Writer, actor and Playbill On-Line columnist David Drake will be honored by Anthology Film Archives on March 27.
Drake, who is the subject of this month's Anthology Film Archives' New Filmmakers series, captured the public's attention in his autobiographical one-man show, "The Night Larry Kramer Kissed Me," which received, critical praise, an Obie Award and was subsequently turned into a feature film. The March 27 evening, which is titled "Drake's Cake: A Night of Movies Starring David Drake," will feature four shorts that Drake starred in as well as his full-length turn in "Larry Kramer."
The short-film program begins at 7 PM with the titles "Black Oolong" (David Grotell, director), "The Trey Billings Show" (David Briggs, director), "Cater Waiter" (Eric Lane, director) and "Cruise Control" (Lawrence Feber, director), which also stars former Renter Anthony Rapp. When asked about his roles in these shorts, Drake recently told Playbill On-Line, "With the exception of 'Cruise Control,' in which I have a supporting role, I am actually the lead in all of the other shorts programmed at Anthology. This whole event is kind of ironic, because I used to joke that, even at the ripe old age of 30-something, I'd acted in so many short films [over 15] that one day someone was doing to do the 'David Drake Mini-Film Fest.' And now, someone has! I guess it's another instance of 'be careful what you pray for.'"
Perhaps his favorite of the short films is "The Trey Billings Show," which Drake co-wrote with David Briggs and Carl Capatorto and in which he also stars. "[I play] both the title character — a public access celebrity chat show host — and his guest, a Lucy-like legend named Dodie Day. Kind of 'Patty Duke Show' meets 'Barry Z.' I'm proud of this one because I was so involved with creating it." Drake also received an "Outstanding Performance" award from the Tisch School of the Arts when the short was screened at NYU's First Run Film Festival in 2000.
The 85-minute "The Night Larry Kramer Kissed Me" will be presented at 8 PM. Written by and starring Drake, it is his most personal and most successful project, one which opened Off-Broadway in 1992. Since that time, he has performed the show nearly 500 times all around the world. "Audiences just kept coming, and so I just kept performing," Drake jokes. "Putting it on film was a whole other journey," he says. "It took a long time to find the right director to film it, as well as the funding. Like Spalding Gray's 'Swimming to Cambodia,' my monologue-play is a live performance film. But Tim Kirkman did a beautiful interpretation. We worked thousands of hours in pre production to understand the way to bridge the worlds of live theatre and cinema." Asked how he feels when he watches the film, he replies, "When I watch the film, [I'm not seeing] my performance, but rather the bridge that we built connecting these two wonderful and utterly different entertainment mediums. I love both. And it's a pleasure to introduce them to each other and have them get along so well." Queerfilmmakers 2002 presents "Drake's Cafe: A Night of Movies Starring David Drake" will be held March 27 at the Anthology Film Archives, 32 2nd Avenue (at 2nd Street), N.Y.C. Admission is $5 for the whole evening. Call (212) 505-5181 for reservations. The evening will also include appearances by Drake and many of his films' directors, creators and featured actors who will be on hand for introductions and discussions.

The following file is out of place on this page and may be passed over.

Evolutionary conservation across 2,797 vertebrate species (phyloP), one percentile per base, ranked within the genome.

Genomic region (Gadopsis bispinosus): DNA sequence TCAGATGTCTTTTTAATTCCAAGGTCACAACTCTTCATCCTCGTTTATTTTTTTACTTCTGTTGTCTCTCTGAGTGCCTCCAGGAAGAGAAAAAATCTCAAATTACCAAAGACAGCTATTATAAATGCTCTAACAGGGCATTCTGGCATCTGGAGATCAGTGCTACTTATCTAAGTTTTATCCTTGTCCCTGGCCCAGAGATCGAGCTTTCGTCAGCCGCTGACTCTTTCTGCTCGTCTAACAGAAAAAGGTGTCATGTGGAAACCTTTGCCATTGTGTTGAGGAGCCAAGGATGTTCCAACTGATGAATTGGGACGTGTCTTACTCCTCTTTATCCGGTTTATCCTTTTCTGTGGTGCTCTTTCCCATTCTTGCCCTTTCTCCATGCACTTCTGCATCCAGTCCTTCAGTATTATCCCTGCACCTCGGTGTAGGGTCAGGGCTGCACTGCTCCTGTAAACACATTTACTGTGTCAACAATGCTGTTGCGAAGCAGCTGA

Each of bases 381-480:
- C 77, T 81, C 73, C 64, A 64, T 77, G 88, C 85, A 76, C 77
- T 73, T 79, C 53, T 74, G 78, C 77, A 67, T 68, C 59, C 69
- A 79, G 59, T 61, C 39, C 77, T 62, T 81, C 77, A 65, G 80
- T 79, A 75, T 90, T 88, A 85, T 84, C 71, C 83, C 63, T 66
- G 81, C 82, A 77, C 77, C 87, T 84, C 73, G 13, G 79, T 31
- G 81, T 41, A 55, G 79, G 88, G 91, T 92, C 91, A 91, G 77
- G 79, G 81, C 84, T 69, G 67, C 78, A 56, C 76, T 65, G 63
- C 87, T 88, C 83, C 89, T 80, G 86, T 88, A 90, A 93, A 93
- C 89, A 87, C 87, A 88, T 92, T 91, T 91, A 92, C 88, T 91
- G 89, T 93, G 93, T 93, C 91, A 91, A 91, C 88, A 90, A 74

—By Andrew Gans